Marty Rosen declares El Camino "destined to become one of Louisville's most polarizing restaurants" before going on to a multi-item list of a menu he describes as "a magnificent tribute to Mexican cuisine that runs the gamut from simple to extravagant." What will have folks at odds? Mostly music and Mexican wrestlers:
Some diners will object to the sound levels; others will revel in a soundtrack that pivots from Mexican-American border accordion to California punk to twanging surf guitars.Rosen goes on to say "some folks" will "question why a city situated on the banks of the Ohio in the heart of Bourbon country needs a beachcomber bar and restaurant that celebrates coastal fantasies and Mexican street food and features an artisanal tiki cocktail program with dozens of rums..." After examining the decor (and admitting he was "easily recognizable to the El Camino staff") Rosen goes on to detail the dishes he and "some diners" enjoyed.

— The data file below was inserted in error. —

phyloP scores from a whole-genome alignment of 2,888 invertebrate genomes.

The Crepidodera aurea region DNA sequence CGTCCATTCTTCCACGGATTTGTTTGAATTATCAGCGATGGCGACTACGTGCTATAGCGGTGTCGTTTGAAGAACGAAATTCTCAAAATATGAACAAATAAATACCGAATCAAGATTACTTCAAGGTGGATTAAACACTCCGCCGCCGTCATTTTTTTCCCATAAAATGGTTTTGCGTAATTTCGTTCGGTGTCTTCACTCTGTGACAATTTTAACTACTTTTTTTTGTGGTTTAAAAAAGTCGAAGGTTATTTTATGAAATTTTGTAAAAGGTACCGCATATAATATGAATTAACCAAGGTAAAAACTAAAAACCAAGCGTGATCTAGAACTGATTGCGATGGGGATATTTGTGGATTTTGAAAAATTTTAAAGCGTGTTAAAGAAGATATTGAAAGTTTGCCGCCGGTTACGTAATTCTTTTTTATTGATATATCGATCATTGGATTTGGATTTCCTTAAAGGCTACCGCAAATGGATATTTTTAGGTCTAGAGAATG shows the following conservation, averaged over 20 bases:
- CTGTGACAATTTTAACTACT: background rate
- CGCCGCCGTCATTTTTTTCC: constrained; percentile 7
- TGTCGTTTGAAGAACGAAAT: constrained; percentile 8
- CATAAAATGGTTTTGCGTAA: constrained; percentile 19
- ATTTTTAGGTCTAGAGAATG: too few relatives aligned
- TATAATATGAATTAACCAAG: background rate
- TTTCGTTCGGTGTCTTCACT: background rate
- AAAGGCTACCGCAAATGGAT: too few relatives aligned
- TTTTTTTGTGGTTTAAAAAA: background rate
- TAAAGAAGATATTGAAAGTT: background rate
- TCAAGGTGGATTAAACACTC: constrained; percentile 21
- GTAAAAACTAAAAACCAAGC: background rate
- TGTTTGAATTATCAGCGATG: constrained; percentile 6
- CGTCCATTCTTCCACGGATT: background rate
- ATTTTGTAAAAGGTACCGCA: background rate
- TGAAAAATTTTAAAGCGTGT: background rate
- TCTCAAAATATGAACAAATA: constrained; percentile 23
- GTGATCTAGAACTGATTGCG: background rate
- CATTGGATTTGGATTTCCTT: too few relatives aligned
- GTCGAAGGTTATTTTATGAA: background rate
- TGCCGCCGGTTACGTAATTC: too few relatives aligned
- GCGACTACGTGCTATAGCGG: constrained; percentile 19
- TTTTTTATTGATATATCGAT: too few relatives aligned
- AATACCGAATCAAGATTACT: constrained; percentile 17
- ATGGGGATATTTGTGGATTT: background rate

Some may take issue with the decorative skulls and skeletons that invoke the Dia de los Muertos celebration, while others will take giddy delight in watching masked, sequined Mexican wrestlers cavorting on the video monitors mounted throughout the space.
· Restaurant review | El Camino takes food and surroundings to creative heights [Courier-Journal]